The closes literally close on you as you wander aimlessly around them. In these narrow, silent, dark alleys, one can imagine a crime scene straight from a murder novel set a century ago. Literature however blossoms in these closes, so typical of old Edinburgh town. Fancy some of their names for a minute . There is Castle Wynd Close, Old Distillery Close, Riddle’s Close, World’s End Close – just to name a few around the Royal Mile in the old town. And some of them, like the Mary King’s Close, named after a daughter of a rich property owner in the 17th century lies buried, below the old town mired in dark legends and haunted tales. These closes or alleys were once private properties, taking the name of a prominent person who lived there or the place where it led to and a flight of steps usually took you to the tall imposing buildings on either side.
I am interested in one of them – Lady Stair’s Close and it leads me up a tall tower, almost like a fortress , apparently the old home of the Lady , which was originally built in the 16th century for her grandfather, Sir Walter Gray and his wife . Renovated again in the 18th century, today it is houses the Writer’s Museum. In this vintage home, three literary greats of Scotland – Robert Burns, Sir Walter Scott and Robert Louis Stevenson are remembered through letters, portraits, manuscripts, vignettes and anecdotes . And that is where my literary tour in Edinburgh begins.
Adjacent to the museum is the Makar’s Court, where quotes of writers are inscribed in flagstones. The word “Makar” in Scottish refers to a person who fashions or constructs and in this context identifies a writer as a craftsman who creates a different world with words.
In Edinburgh, literature can be hidden in the most uncanny of all places. You would find them in inns, towers and even in a railway station.If a Writer’s Museum is tucked away in an 18th century home with over five chimneys, then the setting for Stevenson’s The Strange Case of Dr Jekyll and Mr Hyde lies in a tavern. And yes, truth is indeed stranger than fiction as the man who inspired Stevenson to write the novel lives on in Deacon Brodies Tavern.
William Brodie was an 18th century councillor of the city of Edinburgh , a head of a trade guild and who made furniture like cabinets, but at night he was a thief and a gambler . It is believed that Stevenson’s father bought furniture from him. Brodie enjoyed his dual life but he was eventually caught and hung in the gallows that he funded and built. The Scots remember him today by naming a pub after him on the Royal Mile in the Old Town, which is forever brimming with life. I am told that even New York has a pub dedicated to him.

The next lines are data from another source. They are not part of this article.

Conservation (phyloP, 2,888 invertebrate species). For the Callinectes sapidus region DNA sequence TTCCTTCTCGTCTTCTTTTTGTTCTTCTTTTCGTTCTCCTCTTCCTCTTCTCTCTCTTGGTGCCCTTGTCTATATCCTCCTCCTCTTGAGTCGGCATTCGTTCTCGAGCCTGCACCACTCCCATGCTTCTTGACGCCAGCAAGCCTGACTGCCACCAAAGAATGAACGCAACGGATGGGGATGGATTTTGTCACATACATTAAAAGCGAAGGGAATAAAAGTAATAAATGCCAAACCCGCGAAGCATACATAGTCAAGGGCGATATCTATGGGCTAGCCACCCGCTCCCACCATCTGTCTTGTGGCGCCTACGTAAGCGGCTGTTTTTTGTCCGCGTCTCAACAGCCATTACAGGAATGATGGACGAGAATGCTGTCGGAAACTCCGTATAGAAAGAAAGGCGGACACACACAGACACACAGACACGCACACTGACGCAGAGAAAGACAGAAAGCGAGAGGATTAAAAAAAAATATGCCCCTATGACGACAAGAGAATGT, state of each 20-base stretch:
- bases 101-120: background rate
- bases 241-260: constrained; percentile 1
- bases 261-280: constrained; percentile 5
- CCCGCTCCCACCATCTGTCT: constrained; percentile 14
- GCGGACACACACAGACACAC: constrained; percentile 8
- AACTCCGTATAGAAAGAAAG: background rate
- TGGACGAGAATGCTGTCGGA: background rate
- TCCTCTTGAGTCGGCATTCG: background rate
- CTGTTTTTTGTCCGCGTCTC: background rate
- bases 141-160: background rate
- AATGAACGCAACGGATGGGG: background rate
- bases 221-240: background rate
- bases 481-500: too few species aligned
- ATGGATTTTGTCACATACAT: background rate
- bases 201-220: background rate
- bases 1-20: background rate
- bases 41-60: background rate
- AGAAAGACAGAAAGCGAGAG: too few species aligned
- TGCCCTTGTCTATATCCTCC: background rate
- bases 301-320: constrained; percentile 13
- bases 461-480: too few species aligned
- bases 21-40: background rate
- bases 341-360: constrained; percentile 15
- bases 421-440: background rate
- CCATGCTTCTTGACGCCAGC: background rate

I am however sitting in a different pub, which claims to be the oldest in Edinburgh — apparently 500 years old. The White Hart Inn takes its name from a 12th century encounter between King David 1 and a white stag in those environs around the present Holyrood Park. The cellar in the pub dates to the 16th century, while the inn looks straight out of an 18th century novel and it was voted apparently as one of the most haunted pubs a few years ago. Spooked or otherwise, it seemed to be the haunt of most locals as well as tourists.
The Old Town treats me to castles and churches , ruins and rambles, whiskey tours and pub tours, as I walk along the Royal Mile from the Edinburgh Castle to the Holyrood Palace with its abbey, all in shambles .But I am a little heady on literature and so, I head on the 18th century New Town and land at the Princes Street .
I always thought that the name of the street was after a beautiful maiden, only to learn that King George 111 rejected its original name Giles Street and named it after his two princes. St Giles , a patron saint of the town was also believed to be patron of the lepers and the king did not like the association of the name with a slum near the city of London. But it is not the street or its history that fascinated me. A towering monument located close by at the Princes Street Gardens catches my attention. And that is where my literary tour of Edinburgh ends.
A 200 feet tower with more than 280 steps on a narrow spiral staircases leads you up this Gothic monument that offers you spectacular views of the city. It is not just a landmark of Edinburgh but a mammoth memorial erected for writer Sir Walter Scott . His Waverley Novels were immortalised in a railway station in the city which took the name.
Sitting at a bench in the gardens, I realize that every brick of Edinburgh has a literary story to narrate. It tells you how Scotland’s favourite poet, Robert Burns hired a pony and rode to Edinburgh in the 18th century, where he finally was accepted as a man of letters. The Scots are very proud of their literary heritage and if you want to get a bit high on literature, then add a blend of Scotch to a measure of poetry and go on a literary pub tour in Edinburgh.